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Old 11-25-2002, 07:11 PM
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Post transverse spring & straight axle

I'm sure a lot of you out there are familiar with Jimmy Shine's truck. The I-beam axle floating solo in front of the grill shell looks great. I would love to steal this Idea. I'll be using an I-beam axle on my '26. I plan on using an original split wishbone or fabricating radious rods that reflect the split wishbone look. I'll be running a slant 6. I am worried about getting the nose of the car too long & out of perportion. I also worry what kind of geometry nightmares I'll be creating shackling the spring to the radius rods. I love the looks of Shines front end but I understand playing copy cat may be beyond my capabilities. I do want my axle slightly in front of my grill shell though so I don't want to stack the spring on top of the axle if I dont have to. I've seen a lot of springs mounted behind the axle but they are always tube axles. Opinions and Ideas are what I'm looking for.

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Old 11-25-2002, 07:45 PM
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i have shackled a few t-bucket type creations thru the split wishbones, just be careful of the caster angles, i usually use a piece of tubing thru the wishbone about 4-6" behind the front weld joint, then leave the hanger semi tight till every thing is done on the chassis(ride height,etc) then set the axle angle and weld up the tubing and or shackle anchor pivot so it doesn't bind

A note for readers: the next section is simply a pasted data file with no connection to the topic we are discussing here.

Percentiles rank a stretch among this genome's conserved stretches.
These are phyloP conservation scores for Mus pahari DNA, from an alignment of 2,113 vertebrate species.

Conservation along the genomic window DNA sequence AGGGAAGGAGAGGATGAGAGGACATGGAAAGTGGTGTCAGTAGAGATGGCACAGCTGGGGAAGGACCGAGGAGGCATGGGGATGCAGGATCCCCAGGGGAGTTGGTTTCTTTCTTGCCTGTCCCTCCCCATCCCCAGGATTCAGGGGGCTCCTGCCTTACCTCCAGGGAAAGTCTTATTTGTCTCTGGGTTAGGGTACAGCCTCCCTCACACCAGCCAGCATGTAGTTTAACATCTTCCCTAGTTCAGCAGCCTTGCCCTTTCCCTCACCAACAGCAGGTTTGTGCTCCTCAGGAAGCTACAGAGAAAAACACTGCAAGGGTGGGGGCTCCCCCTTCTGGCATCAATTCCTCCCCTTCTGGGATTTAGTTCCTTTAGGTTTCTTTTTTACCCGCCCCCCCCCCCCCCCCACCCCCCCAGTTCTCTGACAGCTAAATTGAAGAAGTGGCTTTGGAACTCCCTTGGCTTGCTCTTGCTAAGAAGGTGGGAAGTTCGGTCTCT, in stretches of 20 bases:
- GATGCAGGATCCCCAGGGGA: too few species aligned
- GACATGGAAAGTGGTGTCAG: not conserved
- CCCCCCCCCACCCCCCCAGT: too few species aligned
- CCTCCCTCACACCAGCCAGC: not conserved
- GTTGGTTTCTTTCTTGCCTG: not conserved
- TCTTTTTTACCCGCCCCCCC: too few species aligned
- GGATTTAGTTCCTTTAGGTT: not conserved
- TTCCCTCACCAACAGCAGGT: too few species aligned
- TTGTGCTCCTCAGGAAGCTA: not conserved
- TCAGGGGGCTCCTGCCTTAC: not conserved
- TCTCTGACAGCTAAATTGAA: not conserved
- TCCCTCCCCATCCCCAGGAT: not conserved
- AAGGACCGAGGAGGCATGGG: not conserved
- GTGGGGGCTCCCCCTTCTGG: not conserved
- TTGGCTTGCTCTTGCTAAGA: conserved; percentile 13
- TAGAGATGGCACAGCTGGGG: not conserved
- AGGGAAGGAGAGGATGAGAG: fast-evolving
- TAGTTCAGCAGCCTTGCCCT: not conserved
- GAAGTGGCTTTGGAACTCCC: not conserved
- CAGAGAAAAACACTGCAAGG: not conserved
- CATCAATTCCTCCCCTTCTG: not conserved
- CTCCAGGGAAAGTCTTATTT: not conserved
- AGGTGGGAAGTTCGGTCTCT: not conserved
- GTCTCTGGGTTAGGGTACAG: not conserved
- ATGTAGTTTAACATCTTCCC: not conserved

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Old 11-25-2002, 09:24 PM
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The way to avoid the out of proportion look is simple. Mock up the car in the driveway (on stands, coke boxes, milk crates, or god forbid, even wheels). I used a frame made of 2x4's, and "wheels" which were plywood discs cut to circumference of proposed wheel/tire combo, drilled and bolted to front axle and rearend.
Slid everything around until it looked "RIGHT". Used Tape and cardboard to simulate the hood from cowl to track car nose. Step back across the yard and take a look, then walk down the street a way and look again. By this time a small crowd should have gathered, and you can ask opinions of the general public.
The whole point is use your "eye", and anyone else's who will voice an opinion. Then sort it out, make the final measurements and plans, get out the steel tubing and fire up the Lincoln 225!
Then make sure you sit in the thing before you install steering, pedals, and other ergonomic components. It's your car, make it fit you! and remember...you should sit in the car NOT ON IT!
Use seat springs, not Foam alone.
Oh, enough on this soap box.
Best of luck.
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Old 01-18-2003, 11:45 PM
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I know that this is a little dated but, Zipper motors might have just what you are looking for with their quarter elliptical frontend kits! The springs (basically 1/2 leaf springs) line up with the frame rails and protrude forward 20"to 24" inches, they then use a simple shackle to attach to the axle. You still use a 4 bar setup or radius rods to keep everything in line.But, no panhard setup is needed! check it out at www.zippermotors.com
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